Breaking News

Simple Do-It-Yourself Gel Coat Repairs

Simple Do-It-Yourself Gel Coat Repairs

Got a scrape, crack, or soft deck on your power boat or sailboat? Here’s a quick, easy fix that will save you money. There are many different ways to go about the repair, but my method works and is not too difficult to master.

Let’s get started fixing that crack.

Did your jib pole come loose? Did the anchor swing too wildly or did your landlubber friend forget to tell you he had on his golf shoes? Don’t laugh…it happens. I used to get all upset when I saw the slightest damage to my gel coat and thought it would never be the same. You will always see it even after a mint fix. But no one else will, even if the fix is not perfect. Power boats get cracks here and there from the pounding as they cut through waves. Sailboats get it the same way, plus all the heeling over they do.

I have read all the books and articles and found they all do a great repair. Some more complicated than others. I took the best from each and now do this procedure for a great fix.

What you’ll need:

1. Get a Bondo can (auto/marine body filler), that is short and wide, with a plastic top. This comes with the catalyst you will need.
2. Sandpaper/wet & dry (emery cloth), 1 sheet of each: #220, #320, #400, #600
3. Gel Coat color from the manufacturer – it’s worth the wait to get it. If not, you can use white gel coat with the tints you need to get it right. Most stores have a chart.
You can mix the gel coat over the winter. Get the right color card from Home Depot, and you can play with the color over the winter, until you get a match, and save it in a jar for the spring.
4. Acetone
5. Masking Tape
6. Spray bottle, sold in marine supply or hardware stores.
7. Screwdriver or metal pick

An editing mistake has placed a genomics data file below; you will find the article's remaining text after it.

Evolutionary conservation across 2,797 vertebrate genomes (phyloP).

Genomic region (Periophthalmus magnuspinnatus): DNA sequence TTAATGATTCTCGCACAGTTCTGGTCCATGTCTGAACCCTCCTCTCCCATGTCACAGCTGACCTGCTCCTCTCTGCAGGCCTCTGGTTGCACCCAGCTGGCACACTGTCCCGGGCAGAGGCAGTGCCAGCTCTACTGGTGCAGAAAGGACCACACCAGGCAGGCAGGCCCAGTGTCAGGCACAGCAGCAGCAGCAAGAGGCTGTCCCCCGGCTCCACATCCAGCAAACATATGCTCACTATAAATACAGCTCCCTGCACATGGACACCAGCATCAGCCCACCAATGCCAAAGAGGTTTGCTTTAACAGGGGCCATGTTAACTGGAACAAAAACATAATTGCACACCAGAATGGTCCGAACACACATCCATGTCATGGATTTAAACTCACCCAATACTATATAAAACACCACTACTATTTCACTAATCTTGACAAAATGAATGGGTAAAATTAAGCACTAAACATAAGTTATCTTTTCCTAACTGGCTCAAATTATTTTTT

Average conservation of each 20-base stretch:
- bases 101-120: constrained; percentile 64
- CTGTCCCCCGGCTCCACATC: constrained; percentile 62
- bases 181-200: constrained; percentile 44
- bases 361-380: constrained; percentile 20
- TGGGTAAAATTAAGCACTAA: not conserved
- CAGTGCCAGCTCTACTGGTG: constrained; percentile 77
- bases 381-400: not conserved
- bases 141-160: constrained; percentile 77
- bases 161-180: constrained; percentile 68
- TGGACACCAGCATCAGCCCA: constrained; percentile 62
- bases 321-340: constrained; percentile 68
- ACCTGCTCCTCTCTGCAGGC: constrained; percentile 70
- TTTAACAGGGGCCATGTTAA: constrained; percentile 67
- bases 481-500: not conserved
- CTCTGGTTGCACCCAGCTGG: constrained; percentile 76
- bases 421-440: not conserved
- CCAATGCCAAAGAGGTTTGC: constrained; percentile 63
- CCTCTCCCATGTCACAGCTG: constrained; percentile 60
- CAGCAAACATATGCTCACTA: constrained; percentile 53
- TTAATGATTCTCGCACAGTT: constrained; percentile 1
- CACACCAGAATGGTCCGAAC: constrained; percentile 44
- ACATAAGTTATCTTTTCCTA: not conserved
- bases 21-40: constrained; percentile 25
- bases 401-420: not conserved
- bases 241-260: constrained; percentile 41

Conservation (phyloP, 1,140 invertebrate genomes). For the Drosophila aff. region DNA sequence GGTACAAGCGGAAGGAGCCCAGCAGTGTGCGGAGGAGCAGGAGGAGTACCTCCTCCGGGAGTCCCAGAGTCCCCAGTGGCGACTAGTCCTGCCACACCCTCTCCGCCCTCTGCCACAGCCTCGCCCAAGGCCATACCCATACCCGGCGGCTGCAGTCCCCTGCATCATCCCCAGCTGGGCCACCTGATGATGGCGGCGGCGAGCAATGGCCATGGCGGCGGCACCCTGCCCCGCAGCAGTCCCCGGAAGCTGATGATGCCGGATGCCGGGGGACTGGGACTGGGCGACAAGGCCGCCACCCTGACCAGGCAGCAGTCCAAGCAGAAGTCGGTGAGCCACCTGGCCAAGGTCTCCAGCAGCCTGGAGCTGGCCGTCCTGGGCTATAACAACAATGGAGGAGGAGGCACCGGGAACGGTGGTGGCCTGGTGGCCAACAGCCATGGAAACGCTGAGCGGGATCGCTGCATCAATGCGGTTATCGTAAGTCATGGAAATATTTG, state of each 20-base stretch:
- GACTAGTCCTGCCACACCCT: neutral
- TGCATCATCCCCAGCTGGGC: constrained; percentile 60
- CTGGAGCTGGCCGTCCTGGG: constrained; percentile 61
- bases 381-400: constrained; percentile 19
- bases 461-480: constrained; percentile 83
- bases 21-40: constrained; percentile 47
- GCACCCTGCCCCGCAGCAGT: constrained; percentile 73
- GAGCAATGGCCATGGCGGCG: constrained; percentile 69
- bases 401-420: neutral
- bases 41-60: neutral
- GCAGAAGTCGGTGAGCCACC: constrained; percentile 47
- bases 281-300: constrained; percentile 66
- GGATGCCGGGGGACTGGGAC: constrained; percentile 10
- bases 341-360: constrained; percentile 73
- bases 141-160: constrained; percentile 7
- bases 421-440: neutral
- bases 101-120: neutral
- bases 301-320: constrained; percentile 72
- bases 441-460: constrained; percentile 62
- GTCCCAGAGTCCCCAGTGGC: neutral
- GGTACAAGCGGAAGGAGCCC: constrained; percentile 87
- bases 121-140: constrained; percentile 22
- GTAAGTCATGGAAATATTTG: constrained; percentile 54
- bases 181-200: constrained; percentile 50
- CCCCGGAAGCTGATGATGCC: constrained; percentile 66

8. Newspaper

As you can see from the materials list, there need not be a great expense in performing your own repair. These materials can last through 10 repairs. Each time you take care of the crack yourself, you can save yourself hundreds of dollars.

1. In order to repair a crack, clear the area. Take a good look at it and then take some acetone on a rag and clean in and around the crack. A little goes a long way. Too much is no good. This cleans the wax, dirt, and stains off so you now can see clearly how far the crack really goes and what color you should mix, too. The factory gel coat that was sent is the original color of the boat’s gel coat. By sanding lightly with 300 grit wet you will bring this color out, but it will not match the rest of the boat. You may have to add a touch of yellow or gray/black to get that faded color. Look from the sun. If you plan to compound to the original color, then go with the factory color, otherwise, tint it down.

2. Now that the gel coat is ready, let’s get back to the crack. After using some acetone and sanding right around and in the crack, use a flat hand screwdriver or metal pick to loosen any material in the crack. Make good, fat edges at either side of the crack. Chip away at it until you get to good, un-cracked gel coat. Sand the area, blow out and acetone again.

3. Tape around the area you are working on, close to the crack. Then tape newspaper around it to catch any over-spray.